Irish-based funds warned over risk to corporate bonds market

Companies globally facing credit ratings downgrades amid Covid-19 economic shock

Governor of the Central Bank Gabriel Makhlouf: has set a priority since taking charge last September on the whole area of Ireland’s non-bank financing sector, or what’s known as shadow banking. Photograph: Nick Bradshaw

Governor of the Central Bank Gabriel Makhlouf: has set a priority since taking charge last September on the whole area of Ireland’s non-bank financing sector, or what’s known as shadow banking. Photograph: Nick Bradshaw

 

Central Bank governor Gabriel Makhlouf warned on Thursday of risks to Irish-domiciled funds invested in corporate bonds as companies globally face credit ratings downgrades amid the economic shock caused by Covid-19.

Dublin’s International Financial Services Centre (IFSC) is a major international hub for global funds, and Mr Makhlouf has set a priority since taking charge of the Central Bank last September on the whole area of the country’s non-bank financing sector, or what’s known as shadow banking.

“The onset of the pandemic saw large outflows from funds globally. Irish-domiciled funds also experienced large outflows, particularly those with exposures to less liquid assets or assets that became temporarily illiquid,” Mr Makhlouf said in a webinar speech from Dublin.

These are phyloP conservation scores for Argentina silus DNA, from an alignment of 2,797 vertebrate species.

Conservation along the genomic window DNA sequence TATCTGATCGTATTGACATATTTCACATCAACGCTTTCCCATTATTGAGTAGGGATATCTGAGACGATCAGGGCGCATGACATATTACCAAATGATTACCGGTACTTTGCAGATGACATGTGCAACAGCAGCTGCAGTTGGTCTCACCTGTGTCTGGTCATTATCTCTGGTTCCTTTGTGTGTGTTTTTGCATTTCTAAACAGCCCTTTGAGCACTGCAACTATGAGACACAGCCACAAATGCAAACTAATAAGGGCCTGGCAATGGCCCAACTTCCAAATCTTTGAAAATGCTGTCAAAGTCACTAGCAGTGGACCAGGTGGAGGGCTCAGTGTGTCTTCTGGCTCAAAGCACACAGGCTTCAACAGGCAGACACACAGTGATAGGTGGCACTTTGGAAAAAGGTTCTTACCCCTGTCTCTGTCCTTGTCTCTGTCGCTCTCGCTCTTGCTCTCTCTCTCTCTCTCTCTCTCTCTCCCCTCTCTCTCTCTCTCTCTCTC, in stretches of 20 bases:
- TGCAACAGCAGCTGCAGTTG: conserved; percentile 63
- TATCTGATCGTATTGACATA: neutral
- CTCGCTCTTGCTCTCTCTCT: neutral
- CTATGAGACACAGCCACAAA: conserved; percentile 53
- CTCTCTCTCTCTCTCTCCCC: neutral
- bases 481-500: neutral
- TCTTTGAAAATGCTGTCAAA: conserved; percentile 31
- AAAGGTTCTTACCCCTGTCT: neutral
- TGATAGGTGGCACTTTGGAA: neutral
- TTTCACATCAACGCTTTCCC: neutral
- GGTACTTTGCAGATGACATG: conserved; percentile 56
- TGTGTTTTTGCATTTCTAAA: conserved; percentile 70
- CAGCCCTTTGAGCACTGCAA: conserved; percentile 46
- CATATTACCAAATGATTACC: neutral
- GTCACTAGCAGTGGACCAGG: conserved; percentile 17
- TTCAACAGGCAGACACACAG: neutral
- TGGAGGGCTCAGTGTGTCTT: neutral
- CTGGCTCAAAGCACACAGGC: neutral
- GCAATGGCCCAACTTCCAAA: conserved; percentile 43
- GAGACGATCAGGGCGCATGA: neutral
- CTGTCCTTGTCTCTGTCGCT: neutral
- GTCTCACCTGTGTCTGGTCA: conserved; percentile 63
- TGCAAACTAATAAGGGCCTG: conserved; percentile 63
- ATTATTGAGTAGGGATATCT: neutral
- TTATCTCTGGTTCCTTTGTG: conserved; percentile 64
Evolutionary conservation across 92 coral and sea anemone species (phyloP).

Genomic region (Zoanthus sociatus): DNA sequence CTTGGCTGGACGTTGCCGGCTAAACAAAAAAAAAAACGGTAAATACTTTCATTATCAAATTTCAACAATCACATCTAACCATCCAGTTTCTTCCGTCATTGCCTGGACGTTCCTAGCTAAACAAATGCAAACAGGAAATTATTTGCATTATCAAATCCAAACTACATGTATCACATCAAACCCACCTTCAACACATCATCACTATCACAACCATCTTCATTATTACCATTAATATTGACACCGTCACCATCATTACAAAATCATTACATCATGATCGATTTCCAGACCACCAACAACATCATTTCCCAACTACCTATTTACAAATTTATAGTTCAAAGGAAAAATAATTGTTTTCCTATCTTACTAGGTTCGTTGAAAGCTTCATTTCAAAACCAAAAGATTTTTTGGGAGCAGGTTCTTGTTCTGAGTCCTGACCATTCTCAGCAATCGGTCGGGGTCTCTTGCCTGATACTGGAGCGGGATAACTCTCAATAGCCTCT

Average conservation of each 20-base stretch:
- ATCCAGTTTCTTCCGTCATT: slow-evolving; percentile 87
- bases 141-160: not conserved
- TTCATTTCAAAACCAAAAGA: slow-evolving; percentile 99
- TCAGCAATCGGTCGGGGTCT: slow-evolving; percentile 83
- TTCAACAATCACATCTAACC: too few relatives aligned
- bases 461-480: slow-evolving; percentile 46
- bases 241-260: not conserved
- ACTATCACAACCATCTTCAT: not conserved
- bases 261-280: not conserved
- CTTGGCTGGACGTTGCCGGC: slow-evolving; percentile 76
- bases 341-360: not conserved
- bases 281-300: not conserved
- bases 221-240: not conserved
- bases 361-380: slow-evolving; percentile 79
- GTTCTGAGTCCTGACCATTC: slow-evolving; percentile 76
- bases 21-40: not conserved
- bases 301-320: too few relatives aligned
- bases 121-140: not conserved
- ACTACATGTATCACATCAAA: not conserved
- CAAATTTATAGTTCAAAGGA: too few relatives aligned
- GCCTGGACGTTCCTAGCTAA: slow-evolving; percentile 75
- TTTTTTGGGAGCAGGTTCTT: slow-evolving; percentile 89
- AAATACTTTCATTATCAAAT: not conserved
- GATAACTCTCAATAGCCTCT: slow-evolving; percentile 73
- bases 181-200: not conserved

“One of the fund segments that proved particularly susceptible to outflows in March was corporate bond funds. The corporate bond market also saw a sharp deterioration in market liquidity at the onset of the Covid-19 shock.”

Stabilised

Mr Makhlouf said that flows of money into corporate bond funds have stabilised recently, as global central bank interventions have supported financial market functioning. “But looking ahead, a key risk for the corporate bond market stems from potential credit rating downgrades,” he said. “We will continue to monitor the markets for such developments.”

Only a tiny portion of investments in Dublin-domiciled funds relate to the domestic economy, and the risk of an entity running into trouble would cause more reputational damage than direct cost for Irish taxpayers. However, Mr Makhlouf has made it clear that Ireland, as a host to trillions of euros of global assets, has responsibilities to the wider system. The funds sector is one of the most heavily regulated areas of activity in the IFSC.

Downturn

Turning to the domestic economy, Mr Makhlouf said that the downturn since the Central Bank last published forecasts in April, predicting an 8.3 per cent economic contraction this year, “has been severe”.

The bank will publish another set of projections in early July, in line with European Central Bank (ECB) scenarios that have looked at baseline, mild and severe economic scenarios.

The central ECB scenario sees euro zone gross domestic product (GDP) falling 8.7 per cent this year, with the severe case, involving a resurgence of the virus across Europe and another lockdown, leading to a predicted 12.6 per cent contraction.

Mr Makhlouf returned to Ireland earlier this week from Greece, where he had been under lockdown since the middle of March after travelling to the Mediterranean country to visit his mother, who was ill at the time.